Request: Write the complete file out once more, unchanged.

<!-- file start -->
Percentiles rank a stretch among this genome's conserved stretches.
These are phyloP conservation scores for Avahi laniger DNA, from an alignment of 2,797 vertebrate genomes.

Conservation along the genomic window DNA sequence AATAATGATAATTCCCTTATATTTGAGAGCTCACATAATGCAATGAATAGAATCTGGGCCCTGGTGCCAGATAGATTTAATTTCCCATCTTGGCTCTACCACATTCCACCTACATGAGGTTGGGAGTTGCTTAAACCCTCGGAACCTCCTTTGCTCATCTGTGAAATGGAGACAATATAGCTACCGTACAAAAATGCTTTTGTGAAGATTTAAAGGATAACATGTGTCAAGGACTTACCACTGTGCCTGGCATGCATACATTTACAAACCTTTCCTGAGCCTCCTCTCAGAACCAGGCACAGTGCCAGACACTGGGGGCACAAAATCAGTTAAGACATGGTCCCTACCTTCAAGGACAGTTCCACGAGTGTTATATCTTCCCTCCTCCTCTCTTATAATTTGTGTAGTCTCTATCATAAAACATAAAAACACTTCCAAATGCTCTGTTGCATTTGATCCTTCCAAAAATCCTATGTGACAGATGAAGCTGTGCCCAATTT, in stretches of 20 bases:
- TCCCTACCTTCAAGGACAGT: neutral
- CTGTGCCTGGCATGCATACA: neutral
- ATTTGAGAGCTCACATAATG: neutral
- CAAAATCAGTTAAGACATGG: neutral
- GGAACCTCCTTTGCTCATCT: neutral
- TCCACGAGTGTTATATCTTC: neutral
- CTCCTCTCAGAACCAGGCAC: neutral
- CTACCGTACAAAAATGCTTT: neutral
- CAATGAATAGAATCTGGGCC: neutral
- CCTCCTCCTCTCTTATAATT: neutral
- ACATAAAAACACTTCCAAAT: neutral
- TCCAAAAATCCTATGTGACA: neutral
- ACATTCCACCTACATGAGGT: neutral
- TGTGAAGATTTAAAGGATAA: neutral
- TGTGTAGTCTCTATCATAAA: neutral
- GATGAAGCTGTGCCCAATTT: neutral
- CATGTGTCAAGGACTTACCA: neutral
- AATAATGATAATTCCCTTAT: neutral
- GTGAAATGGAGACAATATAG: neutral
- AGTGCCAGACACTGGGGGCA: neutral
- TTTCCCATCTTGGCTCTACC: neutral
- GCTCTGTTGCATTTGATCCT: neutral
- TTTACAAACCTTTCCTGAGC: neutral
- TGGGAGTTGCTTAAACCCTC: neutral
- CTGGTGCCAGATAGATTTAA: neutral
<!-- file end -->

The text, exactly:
Percentiles rank a stretch among this genome's conserved stretches.
These are phyloP conservation scores for Avahi laniger DNA, from an alignment of 2,797 vertebrate genomes.

Conservation along the genomic window DNA sequence AATAATGATAATTCCCTTATATTTGAGAGCTCACATAATGCAATGAATAGAATCTGGGCCCTGGTGCCAGATAGATTTAATTTCCCATCTTGGCTCTACCACATTCCACCTACATGAGGTTGGGAGTTGCTTAAACCCTCGGAACCTCCTTTGCTCATCTGTGAAATGGAGACAATATAGCTACCGTACAAAAATGCTTTTGTGAAGATTTAAAGGATAACATGTGTCAAGGACTTACCACTGTGCCTGGCATGCATACATTTACAAACCTTTCCTGAGCCTCCTCTCAGAACCAGGCACAGTGCCAGACACTGGGGGCACAAAATCAGTTAAGACATGGTCCCTACCTTCAAGGACAGTTCCACGAGTGTTATATCTTCCCTCCTCCTCTCTTATAATTTGTGTAGTCTCTATCATAAAACATAAAAACACTTCCAAATGCTCTGTTGCATTTGATCCTTCCAAAAATCCTATGTGACAGATGAAGCTGTGCCCAATTT, in stretches of 20 bases:
- TCCCTACCTTCAAGGACAGT: neutral
- CTGTGCCTGGCATGCATACA: neutral
- ATTTGAGAGCTCACATAATG: neutral
- CAAAATCAGTTAAGACATGG: neutral
- GGAACCTCCTTTGCTCATCT: neutral
- TCCACGAGTGTTATATCTTC: neutral
- CTCCTCTCAGAACCAGGCAC: neutral
- CTACCGTACAAAAATGCTTT: neutral
- CAATGAATAGAATCTGGGCC: neutral
- CCTCCTCCTCTCTTATAATT: neutral
- ACATAAAAACACTTCCAAAT: neutral
- TCCAAAAATCCTATGTGACA: neutral
- ACATTCCACCTACATGAGGT: neutral
- TGTGAAGATTTAAAGGATAA: neutral
- TGTGTAGTCTCTATCATAAA: neutral
- GATGAAGCTGTGCCCAATTT: neutral
- CATGTGTCAAGGACTTACCA: neutral
- AATAATGATAATTCCCTTAT: neutral
- GTGAAATGGAGACAATATAG: neutral
- AGTGCCAGACACTGGGGGCA: neutral
- TTTCCCATCTTGGCTCTACC: neutral
- GCTCTGTTGCATTTGATCCT: neutral
- TTTACAAACCTTTCCTGAGC: neutral
- TGGGAGTTGCTTAAACCCTC: neutral
- CTGGTGCCAGATAGATTTAA: neutral